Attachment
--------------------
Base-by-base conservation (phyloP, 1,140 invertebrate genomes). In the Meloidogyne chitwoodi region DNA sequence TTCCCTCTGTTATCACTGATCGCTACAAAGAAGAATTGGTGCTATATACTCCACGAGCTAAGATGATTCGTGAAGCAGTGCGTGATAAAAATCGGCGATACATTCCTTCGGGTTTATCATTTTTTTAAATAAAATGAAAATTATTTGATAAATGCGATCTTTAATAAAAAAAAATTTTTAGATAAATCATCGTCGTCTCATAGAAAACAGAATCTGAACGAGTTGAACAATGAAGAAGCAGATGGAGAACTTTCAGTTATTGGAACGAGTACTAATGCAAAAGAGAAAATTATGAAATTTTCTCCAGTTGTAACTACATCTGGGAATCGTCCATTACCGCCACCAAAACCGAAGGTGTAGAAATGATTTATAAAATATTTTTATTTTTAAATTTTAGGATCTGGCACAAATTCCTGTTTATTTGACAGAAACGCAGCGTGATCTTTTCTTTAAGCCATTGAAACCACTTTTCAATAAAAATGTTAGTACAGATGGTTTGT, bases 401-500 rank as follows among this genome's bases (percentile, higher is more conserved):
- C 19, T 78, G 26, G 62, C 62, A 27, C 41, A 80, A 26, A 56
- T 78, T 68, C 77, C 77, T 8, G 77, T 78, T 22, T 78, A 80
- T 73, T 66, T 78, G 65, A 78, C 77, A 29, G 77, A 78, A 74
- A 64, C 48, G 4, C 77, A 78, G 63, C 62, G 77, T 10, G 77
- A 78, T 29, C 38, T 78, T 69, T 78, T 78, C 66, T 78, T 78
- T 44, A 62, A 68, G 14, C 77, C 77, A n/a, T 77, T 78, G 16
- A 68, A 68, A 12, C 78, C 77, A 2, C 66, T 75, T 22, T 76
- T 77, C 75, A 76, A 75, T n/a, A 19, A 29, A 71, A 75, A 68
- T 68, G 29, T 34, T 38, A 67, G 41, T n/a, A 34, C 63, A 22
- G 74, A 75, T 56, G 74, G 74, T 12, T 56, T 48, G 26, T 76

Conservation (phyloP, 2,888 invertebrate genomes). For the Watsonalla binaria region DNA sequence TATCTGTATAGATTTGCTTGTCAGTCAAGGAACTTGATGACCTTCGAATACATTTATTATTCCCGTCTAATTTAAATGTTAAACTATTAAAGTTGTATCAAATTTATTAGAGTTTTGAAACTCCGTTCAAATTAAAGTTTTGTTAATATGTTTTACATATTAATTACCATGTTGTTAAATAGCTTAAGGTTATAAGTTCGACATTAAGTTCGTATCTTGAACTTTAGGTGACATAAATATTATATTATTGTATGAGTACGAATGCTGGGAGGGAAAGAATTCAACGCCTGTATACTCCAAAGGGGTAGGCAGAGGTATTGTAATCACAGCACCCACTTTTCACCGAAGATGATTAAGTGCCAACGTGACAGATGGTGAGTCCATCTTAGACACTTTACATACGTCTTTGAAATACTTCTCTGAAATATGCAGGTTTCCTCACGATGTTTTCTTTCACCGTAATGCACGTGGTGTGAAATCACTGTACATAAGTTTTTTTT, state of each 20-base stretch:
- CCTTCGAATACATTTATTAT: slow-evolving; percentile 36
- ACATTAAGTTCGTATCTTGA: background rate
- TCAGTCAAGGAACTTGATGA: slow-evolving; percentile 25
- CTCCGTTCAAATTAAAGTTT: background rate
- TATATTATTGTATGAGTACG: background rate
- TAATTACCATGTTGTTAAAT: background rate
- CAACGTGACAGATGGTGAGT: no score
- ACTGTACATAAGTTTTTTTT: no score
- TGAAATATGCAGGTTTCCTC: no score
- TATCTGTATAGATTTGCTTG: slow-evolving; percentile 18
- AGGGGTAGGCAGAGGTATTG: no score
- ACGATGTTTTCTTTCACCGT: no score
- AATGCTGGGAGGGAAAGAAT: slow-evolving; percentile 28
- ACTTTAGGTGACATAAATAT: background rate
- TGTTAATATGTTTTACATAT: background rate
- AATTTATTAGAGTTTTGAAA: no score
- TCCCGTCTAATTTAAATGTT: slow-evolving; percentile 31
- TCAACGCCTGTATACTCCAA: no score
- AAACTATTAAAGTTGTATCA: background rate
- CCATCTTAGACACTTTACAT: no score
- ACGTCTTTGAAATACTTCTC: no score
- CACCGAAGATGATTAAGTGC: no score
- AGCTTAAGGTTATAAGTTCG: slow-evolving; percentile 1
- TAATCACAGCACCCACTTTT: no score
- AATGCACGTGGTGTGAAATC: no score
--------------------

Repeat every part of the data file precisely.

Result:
Base-by-base conservation (phyloP, 1,140 invertebrate genomes). In the Meloidogyne chitwoodi region DNA sequence TTCCCTCTGTTATCACTGATCGCTACAAAGAAGAATTGGTGCTATATACTCCACGAGCTAAGATGATTCGTGAAGCAGTGCGTGATAAAAATCGGCGATACATTCCTTCGGGTTTATCATTTTTTTAAATAAAATGAAAATTATTTGATAAATGCGATCTTTAATAAAAAAAAATTTTTAGATAAATCATCGTCGTCTCATAGAAAACAGAATCTGAACGAGTTGAACAATGAAGAAGCAGATGGAGAACTTTCAGTTATTGGAACGAGTACTAATGCAAAAGAGAAAATTATGAAATTTTCTCCAGTTGTAACTACATCTGGGAATCGTCCATTACCGCCACCAAAACCGAAGGTGTAGAAATGATTTATAAAATATTTTTATTTTTAAATTTTAGGATCTGGCACAAATTCCTGTTTATTTGACAGAAACGCAGCGTGATCTTTTCTTTAAGCCATTGAAACCACTTTTCAATAAAAATGTTAGTACAGATGGTTTGT, bases 401-500 rank as follows among this genome's bases (percentile, higher is more conserved):
- C 19, T 78, G 26, G 62, C 62, A 27, C 41, A 80, A 26, A 56
- T 78, T 68, C 77, C 77, T 8, G 77, T 78, T 22, T 78, A 80
- T 73, T 66, T 78, G 65, A 78, C 77, A 29, G 77, A 78, A 74
- A 64, C 48, G 4, C 77, A 78, G 63, C 62, G 77, T 10, G 77
- A 78, T 29, C 38, T 78, T 69, T 78, T 78, C 66, T 78, T 78
- T 44, A 62, A 68, G 14, C 77, C 77, A n/a, T 77, T 78, G 16
- A 68, A 68, A 12, C 78, C 77, A 2, C 66, T 75, T 22, T 76
- T 77, C 75, A 76, A 75, T n/a, A 19, A 29, A 71, A 75, A 68
- T 68, G 29, T 34, T 38, A 67, G 41, T n/a, A 34, C 63, A 22
- G 74, A 75, T 56, G 74, G 74, T 12, T 56, T 48, G 26, T 76

Conservation (phyloP, 2,888 invertebrate genomes). For the Watsonalla binaria region DNA sequence TATCTGTATAGATTTGCTTGTCAGTCAAGGAACTTGATGACCTTCGAATACATTTATTATTCCCGTCTAATTTAAATGTTAAACTATTAAAGTTGTATCAAATTTATTAGAGTTTTGAAACTCCGTTCAAATTAAAGTTTTGTTAATATGTTTTACATATTAATTACCATGTTGTTAAATAGCTTAAGGTTATAAGTTCGACATTAAGTTCGTATCTTGAACTTTAGGTGACATAAATATTATATTATTGTATGAGTACGAATGCTGGGAGGGAAAGAATTCAACGCCTGTATACTCCAAAGGGGTAGGCAGAGGTATTGTAATCACAGCACCCACTTTTCACCGAAGATGATTAAGTGCCAACGTGACAGATGGTGAGTCCATCTTAGACACTTTACATACGTCTTTGAAATACTTCTCTGAAATATGCAGGTTTCCTCACGATGTTTTCTTTCACCGTAATGCACGTGGTGTGAAATCACTGTACATAAGTTTTTTTT, state of each 20-base stretch:
- CCTTCGAATACATTTATTAT: slow-evolving; percentile 36
- ACATTAAGTTCGTATCTTGA: background rate
- TCAGTCAAGGAACTTGATGA: slow-evolving; percentile 25
- CTCCGTTCAAATTAAAGTTT: background rate
- TATATTATTGTATGAGTACG: background rate
- TAATTACCATGTTGTTAAAT: background rate
- CAACGTGACAGATGGTGAGT: no score
- ACTGTACATAAGTTTTTTTT: no score
- TGAAATATGCAGGTTTCCTC: no score
- TATCTGTATAGATTTGCTTG: slow-evolving; percentile 18
- AGGGGTAGGCAGAGGTATTG: no score
- ACGATGTTTTCTTTCACCGT: no score
- AATGCTGGGAGGGAAAGAAT: slow-evolving; percentile 28
- ACTTTAGGTGACATAAATAT: background rate
- TGTTAATATGTTTTACATAT: background rate
- AATTTATTAGAGTTTTGAAA: no score
- TCCCGTCTAATTTAAATGTT: slow-evolving; percentile 31
- TCAACGCCTGTATACTCCAA: no score
- AAACTATTAAAGTTGTATCA: background rate
- CCATCTTAGACACTTTACAT: no score
- ACGTCTTTGAAATACTTCTC: no score
- CACCGAAGATGATTAAGTGC: no score
- AGCTTAAGGTTATAAGTTCG: slow-evolving; percentile 1
- TAATCACAGCACCCACTTTT: no score
- AATGCACGTGGTGTGAAATC: no score